Rediff Logo Infotech Banner Ads Find/Feedback/Site Index
June 27, 1997


Seminar focuses on computing in Indian languages

Localisation of software in developing countries can take place if there is adequate infrastructure to support the systems and proper orientation towards the concept among people in these countries.

A seminar organised on Monday at the Tata Institute of Fundamental Research in South Bombay discussed the importance of localisation of software in Indian languages and its criticality to a multilingual and multicultural society like ours.

Professor Kenneth Keniston from Massachusetts Institute of Technology, US, delivering the keynote address on the politics, culture and software in various societies and countries including India said that localisation of the 10-12 main languages in India is possible, only if infrastructure and computer education is provided at grassroots levels as in other countries.

Keniston said that China has made advances in the field of localisation of software and has been able to attract massive foreign investment in computer industry mainly due to its vast market. For all the bad reasons its easier to deal with a tough regime in China than to do so in India, he opined.

There is a uniform desire in India to move with time and develop schools, basic amenities, and information technology at the village level, he said.

In the United States, the information technology industry is driven by profit motive and service to society has taken a backseat but recently Microsoft CEO Bill Gates donated $200 million for Internet access to the deprived in poor regions.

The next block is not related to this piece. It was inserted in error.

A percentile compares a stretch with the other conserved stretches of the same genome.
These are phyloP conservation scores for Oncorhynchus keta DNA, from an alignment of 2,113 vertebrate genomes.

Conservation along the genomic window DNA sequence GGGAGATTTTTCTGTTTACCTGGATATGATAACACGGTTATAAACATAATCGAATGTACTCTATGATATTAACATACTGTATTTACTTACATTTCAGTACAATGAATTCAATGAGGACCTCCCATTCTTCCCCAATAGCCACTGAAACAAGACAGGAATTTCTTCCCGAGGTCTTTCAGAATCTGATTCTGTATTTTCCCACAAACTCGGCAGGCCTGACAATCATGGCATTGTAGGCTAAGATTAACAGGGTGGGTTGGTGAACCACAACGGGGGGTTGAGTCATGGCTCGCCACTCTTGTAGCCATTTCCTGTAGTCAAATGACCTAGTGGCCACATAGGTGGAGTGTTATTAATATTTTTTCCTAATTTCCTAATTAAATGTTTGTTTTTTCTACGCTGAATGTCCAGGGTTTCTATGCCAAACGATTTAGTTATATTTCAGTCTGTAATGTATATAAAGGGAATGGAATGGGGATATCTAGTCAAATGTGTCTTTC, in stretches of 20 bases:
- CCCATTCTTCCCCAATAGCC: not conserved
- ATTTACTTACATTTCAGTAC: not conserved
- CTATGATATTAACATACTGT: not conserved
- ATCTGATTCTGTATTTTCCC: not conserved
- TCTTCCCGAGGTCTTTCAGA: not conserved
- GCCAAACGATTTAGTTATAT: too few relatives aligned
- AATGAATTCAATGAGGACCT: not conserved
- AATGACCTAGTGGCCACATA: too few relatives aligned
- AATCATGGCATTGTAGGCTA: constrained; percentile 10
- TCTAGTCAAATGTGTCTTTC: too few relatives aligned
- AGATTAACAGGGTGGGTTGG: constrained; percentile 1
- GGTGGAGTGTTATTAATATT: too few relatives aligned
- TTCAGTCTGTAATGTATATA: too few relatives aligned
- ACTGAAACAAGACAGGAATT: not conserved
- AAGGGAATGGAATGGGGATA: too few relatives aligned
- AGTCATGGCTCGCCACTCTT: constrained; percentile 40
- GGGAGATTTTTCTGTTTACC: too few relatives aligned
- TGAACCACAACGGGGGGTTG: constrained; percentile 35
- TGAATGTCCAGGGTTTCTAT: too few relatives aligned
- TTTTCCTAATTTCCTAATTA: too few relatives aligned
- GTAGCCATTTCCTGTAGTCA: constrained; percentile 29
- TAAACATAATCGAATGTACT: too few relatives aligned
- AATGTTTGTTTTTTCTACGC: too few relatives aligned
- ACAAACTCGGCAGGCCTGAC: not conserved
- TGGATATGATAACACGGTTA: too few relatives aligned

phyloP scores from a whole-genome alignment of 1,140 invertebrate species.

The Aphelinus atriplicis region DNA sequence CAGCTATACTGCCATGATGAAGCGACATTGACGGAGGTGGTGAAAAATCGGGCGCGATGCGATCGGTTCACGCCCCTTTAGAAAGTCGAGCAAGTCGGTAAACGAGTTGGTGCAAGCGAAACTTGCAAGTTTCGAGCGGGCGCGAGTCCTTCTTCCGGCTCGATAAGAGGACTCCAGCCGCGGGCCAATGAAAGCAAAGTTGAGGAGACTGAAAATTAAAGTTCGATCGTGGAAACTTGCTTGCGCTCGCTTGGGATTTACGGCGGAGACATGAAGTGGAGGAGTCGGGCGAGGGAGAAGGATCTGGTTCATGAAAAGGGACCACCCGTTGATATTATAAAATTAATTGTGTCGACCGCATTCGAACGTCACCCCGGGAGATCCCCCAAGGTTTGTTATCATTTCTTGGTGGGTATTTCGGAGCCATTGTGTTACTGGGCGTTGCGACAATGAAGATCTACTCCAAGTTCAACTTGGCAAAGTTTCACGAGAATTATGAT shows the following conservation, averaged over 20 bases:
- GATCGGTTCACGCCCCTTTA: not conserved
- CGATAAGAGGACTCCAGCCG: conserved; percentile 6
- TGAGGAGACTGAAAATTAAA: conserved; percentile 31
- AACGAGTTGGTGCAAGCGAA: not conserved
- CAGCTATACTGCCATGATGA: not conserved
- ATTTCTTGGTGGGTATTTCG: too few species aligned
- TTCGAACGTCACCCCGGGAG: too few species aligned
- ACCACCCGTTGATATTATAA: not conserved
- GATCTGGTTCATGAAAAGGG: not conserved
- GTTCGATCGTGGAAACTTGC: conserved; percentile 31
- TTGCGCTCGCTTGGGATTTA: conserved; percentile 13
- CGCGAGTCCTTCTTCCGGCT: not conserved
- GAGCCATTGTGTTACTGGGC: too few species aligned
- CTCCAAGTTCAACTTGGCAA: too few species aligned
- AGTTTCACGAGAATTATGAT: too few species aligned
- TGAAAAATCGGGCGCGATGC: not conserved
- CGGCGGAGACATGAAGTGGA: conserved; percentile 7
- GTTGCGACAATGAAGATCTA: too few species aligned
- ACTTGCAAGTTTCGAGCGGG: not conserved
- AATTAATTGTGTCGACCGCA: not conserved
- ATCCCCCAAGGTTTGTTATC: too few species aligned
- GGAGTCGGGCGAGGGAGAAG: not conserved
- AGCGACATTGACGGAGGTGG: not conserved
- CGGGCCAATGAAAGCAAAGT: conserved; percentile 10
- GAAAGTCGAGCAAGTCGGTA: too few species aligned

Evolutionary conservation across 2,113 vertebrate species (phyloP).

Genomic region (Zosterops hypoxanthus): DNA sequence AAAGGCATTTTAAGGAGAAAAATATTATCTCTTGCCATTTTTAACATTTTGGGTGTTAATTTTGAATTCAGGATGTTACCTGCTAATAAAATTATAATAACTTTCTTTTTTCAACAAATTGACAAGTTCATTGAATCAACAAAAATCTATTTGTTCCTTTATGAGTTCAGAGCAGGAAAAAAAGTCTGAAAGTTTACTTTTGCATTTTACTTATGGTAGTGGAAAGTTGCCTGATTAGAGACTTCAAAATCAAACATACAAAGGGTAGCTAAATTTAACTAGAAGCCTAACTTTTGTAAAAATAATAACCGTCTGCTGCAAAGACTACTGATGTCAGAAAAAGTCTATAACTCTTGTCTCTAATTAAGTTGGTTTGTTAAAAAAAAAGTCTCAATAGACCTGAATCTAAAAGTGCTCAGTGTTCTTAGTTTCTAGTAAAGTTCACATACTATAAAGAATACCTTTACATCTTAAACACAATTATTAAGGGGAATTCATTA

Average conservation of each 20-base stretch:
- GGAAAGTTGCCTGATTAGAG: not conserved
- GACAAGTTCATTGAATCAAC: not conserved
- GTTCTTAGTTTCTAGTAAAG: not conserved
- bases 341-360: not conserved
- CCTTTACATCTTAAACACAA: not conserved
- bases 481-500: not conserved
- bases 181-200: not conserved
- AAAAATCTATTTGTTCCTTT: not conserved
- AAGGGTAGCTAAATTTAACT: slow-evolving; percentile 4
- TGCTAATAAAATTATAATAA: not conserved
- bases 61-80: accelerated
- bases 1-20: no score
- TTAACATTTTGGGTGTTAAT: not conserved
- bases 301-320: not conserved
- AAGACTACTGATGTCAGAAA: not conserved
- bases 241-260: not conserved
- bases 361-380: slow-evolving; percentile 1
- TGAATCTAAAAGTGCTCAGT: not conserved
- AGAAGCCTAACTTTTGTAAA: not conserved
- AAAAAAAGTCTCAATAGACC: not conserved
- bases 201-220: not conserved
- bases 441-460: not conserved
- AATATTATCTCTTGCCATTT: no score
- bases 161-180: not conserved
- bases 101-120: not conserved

A presentation was given by the Centre for Development of Advanced Computing elaborating on development of localisation through the times and on GIST 900 software developed for the purpose.

Localisation was introduced in India with the development of integrated Devanagari terminal project at the Indian Institute of Technology, Kanpur, in 1983. Subsequently, progress was made in data interchange in keyboard and standardisation of keyboard for Indian scripts.

IBM PC add-on cards were developed in 1988 and finally in 1991 the Bureau of Indian Standards standardised Indian Standard Code for Information Interchange.

The GIST 900 localisation software is a compact reliable card terminal. The technology was transferred to 25 major information technology companies in India in 1990 and has wide applications as it provides a common platform for all Indian languages.

The characteristics include a common character set for all Bramhi based scripts, common phonetic keyboard, inscript layout for all these scripts, transliteration between Roman and other scripts and spell checks for Indian languages like Hindi, Marathi and Gujarati.

Progress has been made in font development like standardisation of characters in the ISFOC scheme and creating aesthetic fonts in various scripts.

The GIST terminals are compatible on DEC VT 100/220/320 mutilingual capability.

Harsh Kumar of Konkan Railways, discussing the pre-requisites of the emerging computer market said that the new market comprises of single machine, large number of organisations, spread of the size and value of products and higher concentration of IT products in small towns.


Tell us what you think of this story